Interesting Literary Facts for Halloween

Have a spooky, booky Halloween!

Interesting Literature

‘It was a dark and stormy night…’ as Sir Edward Bulwer-Lytton began his 1830 novel Paul Clifford (and, in doing so, gave us perhaps the most famous – or infamous – opening line of them all). Since Halloween is looming, we at Interesting Literature thought we’d blow the dust off some mouldy tomes in the Gothic library here at the Castle, in order to bring you some of the most eye-watering literary facts and fancies from the season.

Halloween – or Hallowe’en, as in ‘All Hallows’ Eve’ – is a Scottish term, first recorded in print in 1556 (where it’s spelled, almost unrecognisably, ‘Halhalon’). This Scottish origin of the specific word ‘Halloween’ was continued when Robert Burns wrote a poem titled ‘Halloween’ in the late eighteenth century, which can be read here. The first reference to a Jack-o’-lantern (or pumpkin lantern), however, is, unsurprisingly, American: it’s found in a short…

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REVIEW: Memoirs of a Geisha

LIKES:
Landscape

DISLIKES:
Lack of action

Reading for about a week only got me nearly 150 pages into the story. Still, I have no real feelings for Chiyo/Sayuri (our main character). At this point, it’s pretty clear that I won’t be developing any either. The most exciting thing that has happened is that she fell off a roof and broke her arm. Even that wasn’t too exciting.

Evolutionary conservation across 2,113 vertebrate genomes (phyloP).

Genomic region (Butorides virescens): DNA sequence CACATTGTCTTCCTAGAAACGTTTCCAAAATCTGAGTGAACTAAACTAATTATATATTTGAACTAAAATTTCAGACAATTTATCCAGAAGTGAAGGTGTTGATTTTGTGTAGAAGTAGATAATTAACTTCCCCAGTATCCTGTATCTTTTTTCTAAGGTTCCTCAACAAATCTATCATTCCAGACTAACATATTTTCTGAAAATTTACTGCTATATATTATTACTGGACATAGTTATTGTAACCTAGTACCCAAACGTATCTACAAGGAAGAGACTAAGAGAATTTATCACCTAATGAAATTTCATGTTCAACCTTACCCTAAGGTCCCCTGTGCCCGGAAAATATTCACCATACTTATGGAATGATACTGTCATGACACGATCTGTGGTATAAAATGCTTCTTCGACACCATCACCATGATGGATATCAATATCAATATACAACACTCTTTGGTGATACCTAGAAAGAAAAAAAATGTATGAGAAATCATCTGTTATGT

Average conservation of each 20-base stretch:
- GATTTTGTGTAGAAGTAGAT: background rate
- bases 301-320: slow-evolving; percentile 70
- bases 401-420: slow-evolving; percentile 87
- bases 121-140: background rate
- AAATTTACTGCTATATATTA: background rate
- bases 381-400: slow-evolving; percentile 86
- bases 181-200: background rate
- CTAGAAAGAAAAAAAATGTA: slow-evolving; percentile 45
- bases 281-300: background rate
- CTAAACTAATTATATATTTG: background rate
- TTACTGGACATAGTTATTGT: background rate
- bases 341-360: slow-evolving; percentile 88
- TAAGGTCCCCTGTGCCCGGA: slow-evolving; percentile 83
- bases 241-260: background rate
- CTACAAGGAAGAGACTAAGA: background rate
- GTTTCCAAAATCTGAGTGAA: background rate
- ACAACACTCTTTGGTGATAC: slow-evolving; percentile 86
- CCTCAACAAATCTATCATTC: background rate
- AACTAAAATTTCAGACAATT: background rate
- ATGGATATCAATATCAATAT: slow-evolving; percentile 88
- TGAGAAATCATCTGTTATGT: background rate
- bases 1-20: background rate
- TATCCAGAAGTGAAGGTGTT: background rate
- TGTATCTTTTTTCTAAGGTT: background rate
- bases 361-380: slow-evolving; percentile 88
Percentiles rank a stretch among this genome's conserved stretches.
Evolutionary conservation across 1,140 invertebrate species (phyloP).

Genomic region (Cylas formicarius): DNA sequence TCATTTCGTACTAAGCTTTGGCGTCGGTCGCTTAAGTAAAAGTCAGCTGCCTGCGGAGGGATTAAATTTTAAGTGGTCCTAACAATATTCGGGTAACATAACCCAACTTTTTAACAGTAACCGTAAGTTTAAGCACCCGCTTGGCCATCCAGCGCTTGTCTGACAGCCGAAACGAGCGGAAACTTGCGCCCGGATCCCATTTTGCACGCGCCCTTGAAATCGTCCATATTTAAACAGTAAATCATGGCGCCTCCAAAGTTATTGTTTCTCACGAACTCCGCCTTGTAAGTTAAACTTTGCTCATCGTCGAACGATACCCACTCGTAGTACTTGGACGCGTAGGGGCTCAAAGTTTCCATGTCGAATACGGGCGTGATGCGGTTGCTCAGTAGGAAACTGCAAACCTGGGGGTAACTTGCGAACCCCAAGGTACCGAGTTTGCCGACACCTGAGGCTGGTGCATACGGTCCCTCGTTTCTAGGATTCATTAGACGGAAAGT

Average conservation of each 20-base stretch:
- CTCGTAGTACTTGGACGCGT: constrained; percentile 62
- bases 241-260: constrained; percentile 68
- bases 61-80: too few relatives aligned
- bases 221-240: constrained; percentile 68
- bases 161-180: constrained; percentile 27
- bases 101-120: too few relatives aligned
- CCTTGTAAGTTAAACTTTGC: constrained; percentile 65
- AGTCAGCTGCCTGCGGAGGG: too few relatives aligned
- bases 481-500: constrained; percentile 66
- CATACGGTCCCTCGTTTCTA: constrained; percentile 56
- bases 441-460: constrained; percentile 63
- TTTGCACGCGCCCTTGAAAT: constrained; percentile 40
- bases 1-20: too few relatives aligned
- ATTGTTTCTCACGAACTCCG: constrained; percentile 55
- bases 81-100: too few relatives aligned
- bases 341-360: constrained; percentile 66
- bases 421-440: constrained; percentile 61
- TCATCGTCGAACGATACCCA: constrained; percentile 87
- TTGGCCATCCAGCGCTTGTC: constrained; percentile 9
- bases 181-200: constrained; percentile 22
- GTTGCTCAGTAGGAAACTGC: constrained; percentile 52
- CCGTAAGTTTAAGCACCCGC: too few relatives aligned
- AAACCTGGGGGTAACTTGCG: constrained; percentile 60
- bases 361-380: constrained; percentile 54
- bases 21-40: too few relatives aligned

I really wanted to like this, but I don’t. I can’t. Memoirs of a Geisha is one of the most anticlimactic books I’ve ever read. How Arthur Golden managed to get this to #1 International Bestseller status is beyond me. I’m going to assume that it managed to do that well because it’s a book about pre-WWII, and during the war, Japan and the life a geisha. Two things I imagine many people, particularly Americans, would be more than curious about.

In all honesty, there’s not too much I feel the need to say about the novel. With the lack of action, each time I thought that something “exciting” was about to happen I was let down. The amount men of power were willing to pay for a geisha’s virginity was astounding, and the thought of people bidding on a teenage girl is also a bit disgusting. But it was a different place, in a different time…culturally speaking.

Memoirs of a Geisha isn’t a book I’d recommend to anyone. As much as one would like to feel sympathy for Sayuri, or any of the geisha, it never happens. There isn’t enough depth to any of the characters to make the connections so many book lovers I know look for in a good story, or book.

Neil Gaiman: Let children read the books they love

Neil Gaiman is spot on! Books will never die, at least not for me. If I hadn’t been allowed to read just what I wanted, I wouldn’t have a degree in English/Creative Writing; I would let my family’s opinions of the “boring” books I choose to read (think Russian history) and how I read to affect me and stop my reading.

Book Expectations